In this edition of the Auschwitz Institute podcast, Jared Knoll speaks to Bridget Conley-Zilkic, lead researcher on the How Mass Atrocities End project. Conley-Zilkic did her Ph.D. on cultural responses to humanitarian interventions in Bosnia and Haiti, has been research director for the U.S. Holocaust Memorial Museum’s Committee on Conscience, and currently serves as Research Director for the World Peace Foundation.
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Welcome, I’m Jared Knoll with the Auschwitz Institute for Peace and Reconciliation. With me today is Bridget Conley-Zilkic, research director for the World Peace Foundation. She’s also lead researcher for the How Mass Atrocities End project. One year ago, she and two others published an article bearing the same name. It challenged some of the connections between idealistic goals and on-the-ground realities in genocide prevention. In June, she put out another piece, exploring and explaining the complex and challenging nature of the field of genocide prevention, which can become problematic even at the definitional level. Hello, Bridget. Thank you so much for joining me today.
Thank you for having me.
Can you tell us a little bit about the project you’re working on and how it got started?
The project How Mass Atrocities End is a sort of multifaceted research project. We’re looking at trends across 50, possibly more, cases from the 20th century, trying to get consistent information about how atrocities ended in each of those cases, so that that can inform our analysis.
The second part of the project is a seminar series. We regularly host seminars — we’ve done several already, and will continue — on places and themes related to the ending of mass atrocities. We bring together key experts, regional experts, thematic experts, researchers, for two days of intensive closed-door discussion, trying to explore the political dynamics around ending atrocities.
The third part: engaging in in-depth research on five, possibly six, cases of mass atrocities. These are from more recent history. We’re not going back to colonial or World War Two-era cases. And in these cases we’re asking our researchers to start studying their case from that question of what caused the violence to decrease, and from there, hopefully unearthing not only answers to that new question, but also unearthing new information about the cases that they’re working on.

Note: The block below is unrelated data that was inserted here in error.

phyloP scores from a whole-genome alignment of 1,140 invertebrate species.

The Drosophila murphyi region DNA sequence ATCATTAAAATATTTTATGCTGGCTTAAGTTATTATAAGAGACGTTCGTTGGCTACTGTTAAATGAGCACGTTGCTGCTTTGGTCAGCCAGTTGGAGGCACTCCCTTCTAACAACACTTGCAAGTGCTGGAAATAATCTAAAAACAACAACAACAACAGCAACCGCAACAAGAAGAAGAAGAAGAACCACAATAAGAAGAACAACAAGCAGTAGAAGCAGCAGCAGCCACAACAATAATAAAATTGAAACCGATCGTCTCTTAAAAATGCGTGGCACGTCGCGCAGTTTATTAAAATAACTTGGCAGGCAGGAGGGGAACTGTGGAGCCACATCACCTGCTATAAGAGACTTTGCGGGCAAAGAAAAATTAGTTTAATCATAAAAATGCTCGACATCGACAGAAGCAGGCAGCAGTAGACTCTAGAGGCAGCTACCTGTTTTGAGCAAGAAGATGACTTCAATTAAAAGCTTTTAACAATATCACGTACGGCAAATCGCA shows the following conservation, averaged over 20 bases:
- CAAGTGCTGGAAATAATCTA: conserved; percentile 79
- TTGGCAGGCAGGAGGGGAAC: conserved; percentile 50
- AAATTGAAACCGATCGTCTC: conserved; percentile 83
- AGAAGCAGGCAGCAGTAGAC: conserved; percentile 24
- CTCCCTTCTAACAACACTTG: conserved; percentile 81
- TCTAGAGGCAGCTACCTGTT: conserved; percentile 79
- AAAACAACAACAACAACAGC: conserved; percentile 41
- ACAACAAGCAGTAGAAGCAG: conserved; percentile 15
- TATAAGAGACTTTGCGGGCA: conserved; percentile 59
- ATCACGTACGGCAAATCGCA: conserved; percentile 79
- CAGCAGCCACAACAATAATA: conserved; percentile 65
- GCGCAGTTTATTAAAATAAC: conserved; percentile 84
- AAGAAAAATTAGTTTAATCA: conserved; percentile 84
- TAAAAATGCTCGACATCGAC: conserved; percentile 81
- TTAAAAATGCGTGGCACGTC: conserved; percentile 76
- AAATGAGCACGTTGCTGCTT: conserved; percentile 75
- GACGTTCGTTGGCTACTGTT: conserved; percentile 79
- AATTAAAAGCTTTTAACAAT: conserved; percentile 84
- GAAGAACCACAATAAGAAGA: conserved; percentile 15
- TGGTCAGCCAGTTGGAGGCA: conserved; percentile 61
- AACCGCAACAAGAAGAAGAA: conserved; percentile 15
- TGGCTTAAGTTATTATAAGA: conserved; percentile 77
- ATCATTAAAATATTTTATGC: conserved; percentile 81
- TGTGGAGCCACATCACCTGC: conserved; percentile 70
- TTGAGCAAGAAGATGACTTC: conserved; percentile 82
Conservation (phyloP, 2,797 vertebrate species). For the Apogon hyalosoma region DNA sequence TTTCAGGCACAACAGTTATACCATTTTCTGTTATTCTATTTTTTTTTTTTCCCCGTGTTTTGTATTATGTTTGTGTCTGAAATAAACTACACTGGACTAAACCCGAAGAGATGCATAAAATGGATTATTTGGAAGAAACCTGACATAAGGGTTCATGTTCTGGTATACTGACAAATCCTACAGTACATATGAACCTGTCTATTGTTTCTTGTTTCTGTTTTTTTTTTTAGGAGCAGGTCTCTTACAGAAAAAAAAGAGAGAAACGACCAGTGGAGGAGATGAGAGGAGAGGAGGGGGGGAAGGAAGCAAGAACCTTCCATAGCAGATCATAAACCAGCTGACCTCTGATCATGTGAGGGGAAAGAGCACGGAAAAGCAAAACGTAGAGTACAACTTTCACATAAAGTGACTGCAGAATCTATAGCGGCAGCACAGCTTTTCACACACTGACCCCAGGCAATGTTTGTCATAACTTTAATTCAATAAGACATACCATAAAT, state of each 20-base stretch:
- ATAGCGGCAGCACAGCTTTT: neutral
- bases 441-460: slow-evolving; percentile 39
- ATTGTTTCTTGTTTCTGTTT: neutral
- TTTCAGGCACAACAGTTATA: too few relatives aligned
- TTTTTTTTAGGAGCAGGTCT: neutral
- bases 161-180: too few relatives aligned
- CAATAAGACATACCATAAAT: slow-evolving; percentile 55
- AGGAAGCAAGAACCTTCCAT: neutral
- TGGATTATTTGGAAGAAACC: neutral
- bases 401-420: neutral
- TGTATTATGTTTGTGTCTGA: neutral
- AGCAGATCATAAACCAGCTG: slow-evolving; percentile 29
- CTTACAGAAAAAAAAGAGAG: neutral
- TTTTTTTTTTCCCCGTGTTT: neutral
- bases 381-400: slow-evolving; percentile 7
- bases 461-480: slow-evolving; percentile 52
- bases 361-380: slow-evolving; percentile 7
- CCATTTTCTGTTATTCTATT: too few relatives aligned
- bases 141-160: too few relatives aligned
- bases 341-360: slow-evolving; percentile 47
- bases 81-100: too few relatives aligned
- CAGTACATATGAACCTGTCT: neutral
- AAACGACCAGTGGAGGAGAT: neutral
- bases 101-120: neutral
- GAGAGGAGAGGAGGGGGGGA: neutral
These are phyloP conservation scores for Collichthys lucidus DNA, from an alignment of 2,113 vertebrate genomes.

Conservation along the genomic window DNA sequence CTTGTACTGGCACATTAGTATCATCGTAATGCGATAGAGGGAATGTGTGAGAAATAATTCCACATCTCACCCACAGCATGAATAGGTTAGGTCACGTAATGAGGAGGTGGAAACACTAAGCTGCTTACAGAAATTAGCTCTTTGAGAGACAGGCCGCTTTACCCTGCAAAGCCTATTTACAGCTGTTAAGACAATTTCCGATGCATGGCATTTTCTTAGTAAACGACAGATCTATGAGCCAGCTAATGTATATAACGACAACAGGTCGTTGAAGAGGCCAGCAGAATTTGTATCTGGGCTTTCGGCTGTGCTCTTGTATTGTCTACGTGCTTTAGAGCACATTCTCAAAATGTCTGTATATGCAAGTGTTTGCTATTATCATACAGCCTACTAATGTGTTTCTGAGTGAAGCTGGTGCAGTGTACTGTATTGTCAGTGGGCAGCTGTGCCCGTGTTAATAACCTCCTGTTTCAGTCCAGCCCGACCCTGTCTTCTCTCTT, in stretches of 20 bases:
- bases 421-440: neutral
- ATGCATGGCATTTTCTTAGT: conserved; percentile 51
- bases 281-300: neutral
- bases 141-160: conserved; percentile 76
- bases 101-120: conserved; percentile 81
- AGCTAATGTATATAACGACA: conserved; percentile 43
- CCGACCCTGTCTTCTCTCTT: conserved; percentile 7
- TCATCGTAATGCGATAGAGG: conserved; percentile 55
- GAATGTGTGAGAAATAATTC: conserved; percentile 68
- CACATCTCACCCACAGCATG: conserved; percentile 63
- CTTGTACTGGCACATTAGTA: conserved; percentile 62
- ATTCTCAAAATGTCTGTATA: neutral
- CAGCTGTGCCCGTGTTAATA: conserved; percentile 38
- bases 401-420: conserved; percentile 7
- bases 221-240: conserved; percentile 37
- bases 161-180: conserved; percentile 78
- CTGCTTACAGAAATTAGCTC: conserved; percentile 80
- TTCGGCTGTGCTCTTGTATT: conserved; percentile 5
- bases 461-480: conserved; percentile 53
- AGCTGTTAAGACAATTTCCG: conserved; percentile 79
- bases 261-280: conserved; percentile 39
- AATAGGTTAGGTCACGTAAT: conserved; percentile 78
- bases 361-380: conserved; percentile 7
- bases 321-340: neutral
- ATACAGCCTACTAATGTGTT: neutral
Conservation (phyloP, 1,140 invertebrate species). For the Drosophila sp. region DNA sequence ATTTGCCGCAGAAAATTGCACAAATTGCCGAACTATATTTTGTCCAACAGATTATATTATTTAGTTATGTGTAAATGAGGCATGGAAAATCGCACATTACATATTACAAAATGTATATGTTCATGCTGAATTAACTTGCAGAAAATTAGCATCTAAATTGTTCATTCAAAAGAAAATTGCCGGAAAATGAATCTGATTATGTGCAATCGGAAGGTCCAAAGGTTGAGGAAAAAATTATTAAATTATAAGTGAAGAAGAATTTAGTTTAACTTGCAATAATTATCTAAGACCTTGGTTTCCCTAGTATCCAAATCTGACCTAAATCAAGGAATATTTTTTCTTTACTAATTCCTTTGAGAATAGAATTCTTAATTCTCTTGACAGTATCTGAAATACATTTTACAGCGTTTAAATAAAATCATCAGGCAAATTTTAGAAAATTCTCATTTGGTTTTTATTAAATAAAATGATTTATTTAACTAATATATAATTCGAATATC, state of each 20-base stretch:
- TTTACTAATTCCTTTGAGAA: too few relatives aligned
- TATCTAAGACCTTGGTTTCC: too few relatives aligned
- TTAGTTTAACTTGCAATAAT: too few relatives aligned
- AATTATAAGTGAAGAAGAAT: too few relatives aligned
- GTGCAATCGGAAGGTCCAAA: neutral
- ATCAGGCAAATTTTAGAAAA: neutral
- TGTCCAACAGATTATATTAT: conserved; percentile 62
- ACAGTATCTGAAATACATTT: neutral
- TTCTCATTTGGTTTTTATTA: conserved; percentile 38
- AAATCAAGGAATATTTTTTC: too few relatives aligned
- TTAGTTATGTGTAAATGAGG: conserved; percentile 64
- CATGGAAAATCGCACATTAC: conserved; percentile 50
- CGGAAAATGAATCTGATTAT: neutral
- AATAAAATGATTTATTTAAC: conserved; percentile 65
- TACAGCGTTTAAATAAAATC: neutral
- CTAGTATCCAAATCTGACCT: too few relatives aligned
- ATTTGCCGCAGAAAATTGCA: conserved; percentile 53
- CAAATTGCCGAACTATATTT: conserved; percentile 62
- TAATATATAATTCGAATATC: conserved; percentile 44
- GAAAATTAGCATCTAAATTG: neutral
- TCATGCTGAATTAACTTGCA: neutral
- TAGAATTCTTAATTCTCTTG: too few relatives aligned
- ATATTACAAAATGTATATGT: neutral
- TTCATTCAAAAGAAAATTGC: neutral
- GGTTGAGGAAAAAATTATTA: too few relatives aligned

And from that information, or from that data that you’ve gleaned, what are the implications of what you’ve found for the field of genocide prevention and perhaps for the international community?
We’re fairly early in this research. It was conceived as a five-year project and we’re one year into it. So we don’t have direct policy recommendations by any means, at this point. Some of the trends, though, of what we’re seeing I think are interesting. For one, just the comparative historical basis. In the study of cases across the 20th century, for instance, we had to come up with a way to have a consistent case selection. We decided to go with a numerical threshold of 50,000 or more civilian deaths within a five-year time frame.
Now, interestingly, in the study of genocide, for instance, that is a fairly low number, if you look at the cases that are within the genocide canon, most of which get over 100,000 quite easily — over a million in the most notable cases. However, we found with those high numbers that we could not include almost any of the contemporary cases that, for instance, the anti-genocide movement is working on. The thresholds are so much lower today than they were at previous times.
So that prompts a series of questions that we continue to explore, about whether or not some of the insights and research that have been done on genocide and really high-level targeted civilian killing, do they adhere to lower levels of killing? Might we maybe be looking at the wrong patterns? Might we need to set our sights on slightly different criteria, and understand and try to anticipate how violence unfolds in new and different ways? So that is one question. Another one is we’re trying to get a better sense of the political context that enables mass atrocities to take place — or what you might call the permissive environment — and trying to understand that larger context and logic that governs violence.
Now this is something that a lot of researchers are doing. They’re looking at more strategic uses of violence and then trying to understand how that intersects with the dynamics of ending violence. So how are goals met? Are there other ways that one could potentially intervene — and numerous ways, I don’t mean [only] military — that might hasten ending? If we start from a study of that political dynamic, then we can potentially unearth a different range of options than starting from an assumption that the violence is inevitably going to escalate to total killing for the sake of killing a particular group.